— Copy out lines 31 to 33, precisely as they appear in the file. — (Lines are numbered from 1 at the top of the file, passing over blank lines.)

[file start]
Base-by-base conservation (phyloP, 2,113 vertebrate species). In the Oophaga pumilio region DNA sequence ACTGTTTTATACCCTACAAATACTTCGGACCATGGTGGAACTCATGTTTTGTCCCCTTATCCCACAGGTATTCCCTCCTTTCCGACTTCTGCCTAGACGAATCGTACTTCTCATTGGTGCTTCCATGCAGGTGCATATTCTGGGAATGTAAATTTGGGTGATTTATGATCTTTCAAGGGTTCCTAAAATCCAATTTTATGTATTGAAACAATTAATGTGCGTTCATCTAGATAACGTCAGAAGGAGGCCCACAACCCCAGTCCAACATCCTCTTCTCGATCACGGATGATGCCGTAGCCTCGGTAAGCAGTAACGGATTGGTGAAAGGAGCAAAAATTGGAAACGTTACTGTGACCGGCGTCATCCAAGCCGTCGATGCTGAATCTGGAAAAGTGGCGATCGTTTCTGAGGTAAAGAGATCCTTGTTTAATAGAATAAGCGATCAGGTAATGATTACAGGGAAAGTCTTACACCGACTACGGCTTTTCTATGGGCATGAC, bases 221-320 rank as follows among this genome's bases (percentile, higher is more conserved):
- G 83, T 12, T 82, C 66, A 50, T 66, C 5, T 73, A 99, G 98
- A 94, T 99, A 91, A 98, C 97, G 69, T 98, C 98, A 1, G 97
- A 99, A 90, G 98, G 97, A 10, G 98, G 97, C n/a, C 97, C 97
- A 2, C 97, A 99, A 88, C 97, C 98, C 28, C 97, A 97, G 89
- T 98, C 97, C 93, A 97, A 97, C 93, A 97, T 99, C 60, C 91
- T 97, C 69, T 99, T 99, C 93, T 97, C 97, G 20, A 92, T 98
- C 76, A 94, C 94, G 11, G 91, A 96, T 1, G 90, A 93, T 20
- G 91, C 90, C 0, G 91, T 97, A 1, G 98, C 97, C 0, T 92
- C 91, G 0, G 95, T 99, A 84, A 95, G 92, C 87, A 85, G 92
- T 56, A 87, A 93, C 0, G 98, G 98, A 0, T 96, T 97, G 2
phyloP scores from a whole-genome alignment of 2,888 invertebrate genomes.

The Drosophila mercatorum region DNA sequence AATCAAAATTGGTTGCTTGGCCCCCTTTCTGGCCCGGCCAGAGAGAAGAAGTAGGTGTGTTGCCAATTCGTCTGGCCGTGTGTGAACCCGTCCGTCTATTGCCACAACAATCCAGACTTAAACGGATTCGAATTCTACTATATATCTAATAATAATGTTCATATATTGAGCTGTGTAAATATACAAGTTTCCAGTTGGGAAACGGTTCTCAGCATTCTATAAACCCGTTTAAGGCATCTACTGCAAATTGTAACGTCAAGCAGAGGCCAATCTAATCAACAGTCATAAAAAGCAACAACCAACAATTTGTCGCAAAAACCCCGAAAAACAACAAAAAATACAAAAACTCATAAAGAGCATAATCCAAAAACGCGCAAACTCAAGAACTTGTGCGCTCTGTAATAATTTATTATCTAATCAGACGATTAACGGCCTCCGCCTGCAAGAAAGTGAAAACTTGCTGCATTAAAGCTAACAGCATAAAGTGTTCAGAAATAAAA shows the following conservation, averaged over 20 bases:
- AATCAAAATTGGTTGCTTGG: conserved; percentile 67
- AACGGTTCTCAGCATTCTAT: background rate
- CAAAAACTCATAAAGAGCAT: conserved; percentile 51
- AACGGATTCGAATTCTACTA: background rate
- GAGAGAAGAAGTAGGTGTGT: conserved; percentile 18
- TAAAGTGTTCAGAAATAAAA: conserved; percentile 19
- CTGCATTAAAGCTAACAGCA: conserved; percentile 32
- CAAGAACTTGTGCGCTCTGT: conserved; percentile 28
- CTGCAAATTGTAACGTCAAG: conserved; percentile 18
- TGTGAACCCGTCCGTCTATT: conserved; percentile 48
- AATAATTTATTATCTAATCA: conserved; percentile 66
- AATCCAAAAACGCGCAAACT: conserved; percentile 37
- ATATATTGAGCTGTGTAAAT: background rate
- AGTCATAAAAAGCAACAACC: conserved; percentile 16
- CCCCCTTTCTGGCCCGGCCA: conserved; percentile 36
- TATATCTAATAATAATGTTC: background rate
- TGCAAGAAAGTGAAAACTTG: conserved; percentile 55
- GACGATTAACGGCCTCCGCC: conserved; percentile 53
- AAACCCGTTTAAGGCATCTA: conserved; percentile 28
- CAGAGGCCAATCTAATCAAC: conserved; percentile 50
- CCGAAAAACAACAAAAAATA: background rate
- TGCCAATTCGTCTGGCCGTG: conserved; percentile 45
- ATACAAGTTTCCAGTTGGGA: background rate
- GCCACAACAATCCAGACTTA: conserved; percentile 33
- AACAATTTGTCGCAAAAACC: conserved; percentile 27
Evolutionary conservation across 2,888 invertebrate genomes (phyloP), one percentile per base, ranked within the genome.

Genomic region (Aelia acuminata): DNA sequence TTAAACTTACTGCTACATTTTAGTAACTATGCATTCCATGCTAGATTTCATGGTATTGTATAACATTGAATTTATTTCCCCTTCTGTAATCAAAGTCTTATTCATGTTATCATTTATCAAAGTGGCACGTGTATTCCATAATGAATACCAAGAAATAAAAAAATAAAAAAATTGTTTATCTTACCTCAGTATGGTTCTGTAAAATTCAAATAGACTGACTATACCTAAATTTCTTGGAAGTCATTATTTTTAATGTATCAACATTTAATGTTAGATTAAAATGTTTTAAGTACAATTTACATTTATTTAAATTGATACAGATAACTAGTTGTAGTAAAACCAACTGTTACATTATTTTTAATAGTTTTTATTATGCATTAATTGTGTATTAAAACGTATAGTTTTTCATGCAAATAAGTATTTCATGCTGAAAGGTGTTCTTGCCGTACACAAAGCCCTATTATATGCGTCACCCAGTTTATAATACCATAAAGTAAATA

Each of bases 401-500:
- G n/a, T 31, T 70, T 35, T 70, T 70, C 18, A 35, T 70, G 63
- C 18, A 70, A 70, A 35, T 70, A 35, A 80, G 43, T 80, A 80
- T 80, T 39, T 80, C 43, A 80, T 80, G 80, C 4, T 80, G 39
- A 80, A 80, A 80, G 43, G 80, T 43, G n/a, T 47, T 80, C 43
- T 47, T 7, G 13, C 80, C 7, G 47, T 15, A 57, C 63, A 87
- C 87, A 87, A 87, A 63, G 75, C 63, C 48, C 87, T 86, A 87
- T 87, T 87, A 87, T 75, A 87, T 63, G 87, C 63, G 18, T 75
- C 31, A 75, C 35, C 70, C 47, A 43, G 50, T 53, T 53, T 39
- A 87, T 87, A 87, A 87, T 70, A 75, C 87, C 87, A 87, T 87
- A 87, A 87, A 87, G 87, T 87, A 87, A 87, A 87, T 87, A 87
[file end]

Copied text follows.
- GACGATTAACGGCCTCCGCC: conserved; percentile 53
- AAACCCGTTTAAGGCATCTA: conserved; percentile 28
- CAGAGGCCAATCTAATCAAC: conserved; percentile 50